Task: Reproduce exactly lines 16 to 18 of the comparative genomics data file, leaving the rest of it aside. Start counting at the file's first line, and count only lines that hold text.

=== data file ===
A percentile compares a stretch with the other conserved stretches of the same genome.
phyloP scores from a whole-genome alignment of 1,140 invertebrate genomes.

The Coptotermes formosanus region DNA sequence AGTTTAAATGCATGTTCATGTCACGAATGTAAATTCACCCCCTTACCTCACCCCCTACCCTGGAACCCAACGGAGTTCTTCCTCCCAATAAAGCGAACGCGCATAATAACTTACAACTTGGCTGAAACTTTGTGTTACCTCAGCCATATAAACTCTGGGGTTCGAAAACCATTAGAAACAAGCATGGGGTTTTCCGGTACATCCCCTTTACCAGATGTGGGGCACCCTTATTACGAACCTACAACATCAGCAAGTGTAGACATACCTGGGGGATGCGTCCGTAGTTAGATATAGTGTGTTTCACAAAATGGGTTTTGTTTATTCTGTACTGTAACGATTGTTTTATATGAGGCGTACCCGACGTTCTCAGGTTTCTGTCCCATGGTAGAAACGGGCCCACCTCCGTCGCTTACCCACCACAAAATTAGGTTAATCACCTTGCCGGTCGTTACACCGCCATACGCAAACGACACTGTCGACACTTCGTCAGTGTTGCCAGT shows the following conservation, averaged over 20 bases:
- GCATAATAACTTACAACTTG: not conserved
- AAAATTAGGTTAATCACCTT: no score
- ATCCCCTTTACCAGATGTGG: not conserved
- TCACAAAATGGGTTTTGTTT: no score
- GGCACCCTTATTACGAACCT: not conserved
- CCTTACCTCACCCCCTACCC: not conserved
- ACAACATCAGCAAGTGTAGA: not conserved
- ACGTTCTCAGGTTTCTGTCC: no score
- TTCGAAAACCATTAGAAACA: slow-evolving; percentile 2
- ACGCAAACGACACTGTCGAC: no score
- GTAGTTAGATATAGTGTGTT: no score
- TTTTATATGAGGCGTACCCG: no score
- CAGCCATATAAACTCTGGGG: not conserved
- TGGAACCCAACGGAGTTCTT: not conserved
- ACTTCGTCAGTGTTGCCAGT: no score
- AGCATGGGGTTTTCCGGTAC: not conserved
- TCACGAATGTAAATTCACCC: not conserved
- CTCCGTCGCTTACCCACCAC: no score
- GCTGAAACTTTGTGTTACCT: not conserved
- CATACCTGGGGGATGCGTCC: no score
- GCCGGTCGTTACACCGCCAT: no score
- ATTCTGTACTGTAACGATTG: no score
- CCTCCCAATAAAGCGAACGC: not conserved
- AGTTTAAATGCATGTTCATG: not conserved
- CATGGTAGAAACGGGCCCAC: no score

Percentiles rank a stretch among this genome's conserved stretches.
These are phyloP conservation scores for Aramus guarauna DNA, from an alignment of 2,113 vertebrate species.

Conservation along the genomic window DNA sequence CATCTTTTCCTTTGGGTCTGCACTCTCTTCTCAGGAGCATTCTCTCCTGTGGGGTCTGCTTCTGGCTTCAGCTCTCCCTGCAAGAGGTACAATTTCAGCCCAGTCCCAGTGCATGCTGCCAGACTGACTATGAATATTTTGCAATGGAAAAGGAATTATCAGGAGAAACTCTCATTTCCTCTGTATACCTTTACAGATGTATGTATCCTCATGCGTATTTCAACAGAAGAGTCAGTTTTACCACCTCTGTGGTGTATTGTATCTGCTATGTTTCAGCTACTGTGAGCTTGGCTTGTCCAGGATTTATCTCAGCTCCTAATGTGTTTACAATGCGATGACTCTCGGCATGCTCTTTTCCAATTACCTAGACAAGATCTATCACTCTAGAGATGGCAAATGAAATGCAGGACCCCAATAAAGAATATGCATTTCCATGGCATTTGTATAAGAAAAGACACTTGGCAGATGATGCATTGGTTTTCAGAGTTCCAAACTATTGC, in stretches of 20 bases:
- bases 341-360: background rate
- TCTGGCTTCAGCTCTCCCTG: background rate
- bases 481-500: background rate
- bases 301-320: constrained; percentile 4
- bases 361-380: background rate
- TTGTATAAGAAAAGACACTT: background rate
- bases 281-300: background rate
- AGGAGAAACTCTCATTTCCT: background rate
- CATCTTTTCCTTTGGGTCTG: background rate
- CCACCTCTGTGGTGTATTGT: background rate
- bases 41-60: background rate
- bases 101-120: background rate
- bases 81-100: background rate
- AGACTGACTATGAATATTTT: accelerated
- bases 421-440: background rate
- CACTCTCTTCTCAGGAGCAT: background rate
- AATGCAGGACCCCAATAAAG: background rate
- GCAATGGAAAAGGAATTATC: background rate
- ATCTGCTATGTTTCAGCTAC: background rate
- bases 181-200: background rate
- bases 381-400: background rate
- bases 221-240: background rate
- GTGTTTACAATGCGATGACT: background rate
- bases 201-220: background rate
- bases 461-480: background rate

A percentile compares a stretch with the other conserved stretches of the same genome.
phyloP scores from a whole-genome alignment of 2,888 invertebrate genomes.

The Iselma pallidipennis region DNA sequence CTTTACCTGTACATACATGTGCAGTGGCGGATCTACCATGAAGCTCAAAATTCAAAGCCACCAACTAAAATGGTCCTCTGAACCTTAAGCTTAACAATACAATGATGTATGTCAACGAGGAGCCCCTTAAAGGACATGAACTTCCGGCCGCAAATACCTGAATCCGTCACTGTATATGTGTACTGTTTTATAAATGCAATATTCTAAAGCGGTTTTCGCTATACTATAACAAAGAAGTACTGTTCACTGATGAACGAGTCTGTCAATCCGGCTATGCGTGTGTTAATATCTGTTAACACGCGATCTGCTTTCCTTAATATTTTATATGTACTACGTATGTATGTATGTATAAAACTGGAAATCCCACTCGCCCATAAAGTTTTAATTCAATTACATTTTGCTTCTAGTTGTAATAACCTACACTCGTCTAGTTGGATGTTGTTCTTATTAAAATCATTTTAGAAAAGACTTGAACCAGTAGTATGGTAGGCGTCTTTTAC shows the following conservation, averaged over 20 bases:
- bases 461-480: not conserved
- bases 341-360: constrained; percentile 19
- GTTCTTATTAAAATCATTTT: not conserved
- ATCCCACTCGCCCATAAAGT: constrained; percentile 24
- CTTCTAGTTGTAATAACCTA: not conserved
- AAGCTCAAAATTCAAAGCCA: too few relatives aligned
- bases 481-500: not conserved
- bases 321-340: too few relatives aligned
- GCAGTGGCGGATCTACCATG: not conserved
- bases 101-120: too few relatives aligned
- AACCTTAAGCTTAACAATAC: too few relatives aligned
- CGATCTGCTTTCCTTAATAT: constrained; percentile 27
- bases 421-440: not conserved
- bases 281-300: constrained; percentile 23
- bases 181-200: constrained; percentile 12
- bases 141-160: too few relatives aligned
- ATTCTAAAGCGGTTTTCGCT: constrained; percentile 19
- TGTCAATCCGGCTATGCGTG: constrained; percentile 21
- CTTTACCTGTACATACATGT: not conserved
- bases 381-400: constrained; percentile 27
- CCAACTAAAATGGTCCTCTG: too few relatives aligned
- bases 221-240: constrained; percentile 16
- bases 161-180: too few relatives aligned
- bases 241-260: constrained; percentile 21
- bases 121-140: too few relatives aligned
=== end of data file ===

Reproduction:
- CAGCCATATAAACTCTGGGG: not conserved
- TGGAACCCAACGGAGTTCTT: not conserved
- ACTTCGTCAGTGTTGCCAGT: no score